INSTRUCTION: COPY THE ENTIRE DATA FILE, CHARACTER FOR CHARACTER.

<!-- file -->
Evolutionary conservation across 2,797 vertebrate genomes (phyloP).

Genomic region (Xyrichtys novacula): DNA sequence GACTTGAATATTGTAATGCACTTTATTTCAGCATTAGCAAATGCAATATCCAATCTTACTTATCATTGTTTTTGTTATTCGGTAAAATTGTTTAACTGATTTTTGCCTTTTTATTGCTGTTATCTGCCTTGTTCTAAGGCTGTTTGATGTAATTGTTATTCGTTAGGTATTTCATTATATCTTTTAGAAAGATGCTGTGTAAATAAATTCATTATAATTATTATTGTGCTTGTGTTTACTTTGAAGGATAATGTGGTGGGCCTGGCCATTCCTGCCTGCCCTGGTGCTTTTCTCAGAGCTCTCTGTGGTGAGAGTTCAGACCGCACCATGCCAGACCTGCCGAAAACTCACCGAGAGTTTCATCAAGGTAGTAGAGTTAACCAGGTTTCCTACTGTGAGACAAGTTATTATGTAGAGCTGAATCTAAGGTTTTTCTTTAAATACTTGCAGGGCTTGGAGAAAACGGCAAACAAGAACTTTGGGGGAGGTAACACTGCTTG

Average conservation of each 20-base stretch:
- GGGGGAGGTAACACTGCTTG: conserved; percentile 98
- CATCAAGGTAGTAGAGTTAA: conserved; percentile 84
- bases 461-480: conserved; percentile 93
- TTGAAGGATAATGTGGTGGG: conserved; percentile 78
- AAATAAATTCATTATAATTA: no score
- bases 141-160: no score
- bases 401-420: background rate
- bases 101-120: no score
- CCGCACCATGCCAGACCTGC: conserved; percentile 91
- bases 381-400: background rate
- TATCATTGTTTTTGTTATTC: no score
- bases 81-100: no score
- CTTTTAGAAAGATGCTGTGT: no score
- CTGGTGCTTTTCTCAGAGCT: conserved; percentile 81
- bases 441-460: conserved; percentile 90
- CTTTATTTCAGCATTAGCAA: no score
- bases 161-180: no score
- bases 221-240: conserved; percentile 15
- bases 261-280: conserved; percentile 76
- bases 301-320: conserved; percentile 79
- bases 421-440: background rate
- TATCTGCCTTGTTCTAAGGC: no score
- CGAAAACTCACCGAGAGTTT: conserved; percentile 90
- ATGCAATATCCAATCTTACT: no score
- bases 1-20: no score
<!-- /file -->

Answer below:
Evolutionary conservation across 2,797 vertebrate genomes (phyloP).

Genomic region (Xyrichtys novacula): DNA sequence GACTTGAATATTGTAATGCACTTTATTTCAGCATTAGCAAATGCAATATCCAATCTTACTTATCATTGTTTTTGTTATTCGGTAAAATTGTTTAACTGATTTTTGCCTTTTTATTGCTGTTATCTGCCTTGTTCTAAGGCTGTTTGATGTAATTGTTATTCGTTAGGTATTTCATTATATCTTTTAGAAAGATGCTGTGTAAATAAATTCATTATAATTATTATTGTGCTTGTGTTTACTTTGAAGGATAATGTGGTGGGCCTGGCCATTCCTGCCTGCCCTGGTGCTTTTCTCAGAGCTCTCTGTGGTGAGAGTTCAGACCGCACCATGCCAGACCTGCCGAAAACTCACCGAGAGTTTCATCAAGGTAGTAGAGTTAACCAGGTTTCCTACTGTGAGACAAGTTATTATGTAGAGCTGAATCTAAGGTTTTTCTTTAAATACTTGCAGGGCTTGGAGAAAACGGCAAACAAGAACTTTGGGGGAGGTAACACTGCTTG

Average conservation of each 20-base stretch:
- GGGGGAGGTAACACTGCTTG: conserved; percentile 98
- CATCAAGGTAGTAGAGTTAA: conserved; percentile 84
- bases 461-480: conserved; percentile 93
- TTGAAGGATAATGTGGTGGG: conserved; percentile 78
- AAATAAATTCATTATAATTA: no score
- bases 141-160: no score
- bases 401-420: background rate
- bases 101-120: no score
- CCGCACCATGCCAGACCTGC: conserved; percentile 91
- bases 381-400: background rate
- TATCATTGTTTTTGTTATTC: no score
- bases 81-100: no score
- CTTTTAGAAAGATGCTGTGT: no score
- CTGGTGCTTTTCTCAGAGCT: conserved; percentile 81
- bases 441-460: conserved; percentile 90
- CTTTATTTCAGCATTAGCAA: no score
- bases 161-180: no score
- bases 221-240: conserved; percentile 15
- bases 261-280: conserved; percentile 76
- bases 301-320: conserved; percentile 79
- bases 421-440: background rate
- TATCTGCCTTGTTCTAAGGC: no score
- CGAAAACTCACCGAGAGTTT: conserved; percentile 90
- ATGCAATATCCAATCTTACT: no score
- bases 1-20: no score